Despite a relaxation of some restrictions regionally — and Salt Spring Island’s fire danger rating moving from “extreme” to merely “high” — at least for the moment — officials stress the campfire ban is still in place on all the Gulf Islands, and fire season has really just begun.
Salt Spring Island Fire Rescue Chief Jamie Holmes said summer forecasts from the provincial forest service were calling for a drier-than-normal June and July.
“And they said the ‘good news’ is that August is average,” said Holmes, who had recently attended the BC Fire Expo in Penticton, where the forecast was discussed. “And all the departments around there looked at each other and said ‘well, that’s great’ because their August average [rainfall] is zero.”
Holmes said the prediction system was highly sophisticated, and well-relied upon — but had some simple indicators despite the “complicated science” of the full forecast.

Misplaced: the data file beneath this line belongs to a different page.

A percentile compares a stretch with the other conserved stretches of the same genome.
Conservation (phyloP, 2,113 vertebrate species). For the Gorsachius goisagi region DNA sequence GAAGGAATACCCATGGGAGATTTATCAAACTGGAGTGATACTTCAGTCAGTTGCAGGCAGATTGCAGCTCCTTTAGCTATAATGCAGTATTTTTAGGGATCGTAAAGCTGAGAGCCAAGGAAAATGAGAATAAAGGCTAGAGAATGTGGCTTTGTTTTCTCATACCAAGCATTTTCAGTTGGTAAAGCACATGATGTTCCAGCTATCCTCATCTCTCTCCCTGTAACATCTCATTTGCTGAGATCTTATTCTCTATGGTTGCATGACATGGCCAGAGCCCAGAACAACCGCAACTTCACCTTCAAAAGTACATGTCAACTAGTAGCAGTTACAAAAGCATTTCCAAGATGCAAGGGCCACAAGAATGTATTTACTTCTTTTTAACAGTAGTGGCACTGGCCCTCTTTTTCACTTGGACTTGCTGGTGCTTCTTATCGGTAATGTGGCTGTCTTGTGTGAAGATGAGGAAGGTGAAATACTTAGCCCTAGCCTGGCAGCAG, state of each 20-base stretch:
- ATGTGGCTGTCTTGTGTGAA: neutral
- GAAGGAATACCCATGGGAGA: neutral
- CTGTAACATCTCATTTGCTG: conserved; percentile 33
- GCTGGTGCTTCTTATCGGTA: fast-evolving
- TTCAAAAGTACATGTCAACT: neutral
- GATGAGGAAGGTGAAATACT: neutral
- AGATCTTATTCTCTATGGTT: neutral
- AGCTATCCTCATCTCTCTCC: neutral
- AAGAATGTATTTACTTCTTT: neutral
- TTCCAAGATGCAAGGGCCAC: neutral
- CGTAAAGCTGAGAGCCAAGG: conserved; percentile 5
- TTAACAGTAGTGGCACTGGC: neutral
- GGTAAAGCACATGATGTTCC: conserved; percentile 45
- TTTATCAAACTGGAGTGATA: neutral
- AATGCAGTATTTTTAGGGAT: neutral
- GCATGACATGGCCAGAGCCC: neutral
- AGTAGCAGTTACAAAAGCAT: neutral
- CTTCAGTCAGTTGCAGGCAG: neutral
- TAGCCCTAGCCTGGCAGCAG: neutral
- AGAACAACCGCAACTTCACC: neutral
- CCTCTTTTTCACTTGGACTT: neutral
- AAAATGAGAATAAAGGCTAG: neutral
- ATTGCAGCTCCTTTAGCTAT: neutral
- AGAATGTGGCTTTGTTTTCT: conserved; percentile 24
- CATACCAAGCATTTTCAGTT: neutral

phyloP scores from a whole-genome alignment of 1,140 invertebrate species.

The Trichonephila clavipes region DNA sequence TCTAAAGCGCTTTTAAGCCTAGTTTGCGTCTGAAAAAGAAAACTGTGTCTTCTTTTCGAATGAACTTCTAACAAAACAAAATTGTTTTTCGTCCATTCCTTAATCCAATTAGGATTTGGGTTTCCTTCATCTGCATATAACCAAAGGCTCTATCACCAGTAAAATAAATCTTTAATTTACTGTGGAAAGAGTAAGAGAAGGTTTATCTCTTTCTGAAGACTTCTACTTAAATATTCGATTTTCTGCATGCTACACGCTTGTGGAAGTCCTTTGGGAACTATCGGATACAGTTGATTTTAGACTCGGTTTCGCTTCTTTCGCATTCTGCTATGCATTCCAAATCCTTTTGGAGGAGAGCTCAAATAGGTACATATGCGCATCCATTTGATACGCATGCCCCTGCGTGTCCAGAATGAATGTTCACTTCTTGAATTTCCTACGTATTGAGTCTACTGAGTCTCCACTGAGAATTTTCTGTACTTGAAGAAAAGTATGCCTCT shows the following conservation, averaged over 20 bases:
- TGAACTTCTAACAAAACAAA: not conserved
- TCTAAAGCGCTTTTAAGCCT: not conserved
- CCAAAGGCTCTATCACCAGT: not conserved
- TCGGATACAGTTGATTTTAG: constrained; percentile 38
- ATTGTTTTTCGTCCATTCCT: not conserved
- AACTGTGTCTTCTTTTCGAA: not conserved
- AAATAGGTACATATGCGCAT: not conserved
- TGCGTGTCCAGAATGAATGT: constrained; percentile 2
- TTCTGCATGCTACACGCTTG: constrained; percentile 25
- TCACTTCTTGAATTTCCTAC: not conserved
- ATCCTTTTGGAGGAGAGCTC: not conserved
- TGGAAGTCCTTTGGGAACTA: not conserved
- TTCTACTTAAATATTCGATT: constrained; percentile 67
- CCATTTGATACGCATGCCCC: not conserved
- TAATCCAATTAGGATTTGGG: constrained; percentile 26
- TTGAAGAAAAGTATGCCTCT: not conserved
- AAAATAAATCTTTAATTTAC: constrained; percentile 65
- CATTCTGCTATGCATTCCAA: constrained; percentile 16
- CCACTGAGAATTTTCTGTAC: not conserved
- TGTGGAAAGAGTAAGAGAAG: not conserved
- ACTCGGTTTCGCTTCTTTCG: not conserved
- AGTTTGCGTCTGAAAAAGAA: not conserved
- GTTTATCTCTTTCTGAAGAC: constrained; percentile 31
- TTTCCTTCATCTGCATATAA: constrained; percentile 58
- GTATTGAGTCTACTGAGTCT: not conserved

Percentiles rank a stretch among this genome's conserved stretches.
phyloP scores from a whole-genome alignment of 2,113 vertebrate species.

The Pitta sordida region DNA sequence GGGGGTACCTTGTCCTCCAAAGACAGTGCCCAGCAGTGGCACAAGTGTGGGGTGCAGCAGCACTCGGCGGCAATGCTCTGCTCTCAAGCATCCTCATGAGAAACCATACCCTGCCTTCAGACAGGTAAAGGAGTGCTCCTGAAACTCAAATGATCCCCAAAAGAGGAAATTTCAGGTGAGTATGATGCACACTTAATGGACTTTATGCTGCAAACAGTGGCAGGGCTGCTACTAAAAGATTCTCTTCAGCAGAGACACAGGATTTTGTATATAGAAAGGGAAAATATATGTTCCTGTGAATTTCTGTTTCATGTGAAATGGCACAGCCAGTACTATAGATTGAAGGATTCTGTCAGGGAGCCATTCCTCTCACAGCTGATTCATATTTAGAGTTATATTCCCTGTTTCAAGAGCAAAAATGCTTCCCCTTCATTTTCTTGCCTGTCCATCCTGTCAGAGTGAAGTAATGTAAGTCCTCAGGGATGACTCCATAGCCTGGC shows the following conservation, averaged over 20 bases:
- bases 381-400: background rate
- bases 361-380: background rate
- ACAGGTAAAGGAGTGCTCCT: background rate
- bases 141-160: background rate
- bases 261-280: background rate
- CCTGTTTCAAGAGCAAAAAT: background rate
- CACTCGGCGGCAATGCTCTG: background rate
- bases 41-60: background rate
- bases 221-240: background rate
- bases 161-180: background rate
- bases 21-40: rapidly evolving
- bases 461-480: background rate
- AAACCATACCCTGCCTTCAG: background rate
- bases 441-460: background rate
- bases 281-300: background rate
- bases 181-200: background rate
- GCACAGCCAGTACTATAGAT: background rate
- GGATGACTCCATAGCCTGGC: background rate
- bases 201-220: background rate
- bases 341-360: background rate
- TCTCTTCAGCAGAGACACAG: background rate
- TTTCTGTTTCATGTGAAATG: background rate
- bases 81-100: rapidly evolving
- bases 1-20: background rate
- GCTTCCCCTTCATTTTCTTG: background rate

“They’ve really found over the years that if we have a wet June, we have a quiet forest fire season,” said Holmes, addressing the fire board Monday, June 19. “And if we have a dry June, we have a busy forest fire season. The ‘tale of the tape’ will be at the end of June, but [right now] they are predicting a busy year.”
The campfire ban, Holmes said, is an attempt to minimize human-caused forest fires so firefighters have enough resources to combat the fires that start naturally during dry conditions.
“Putting a campfire ban in place early on in the season helps that out,” he said.
The Coastal Fire Centre is also keeping similar prohibitions in place on Vancouver Island.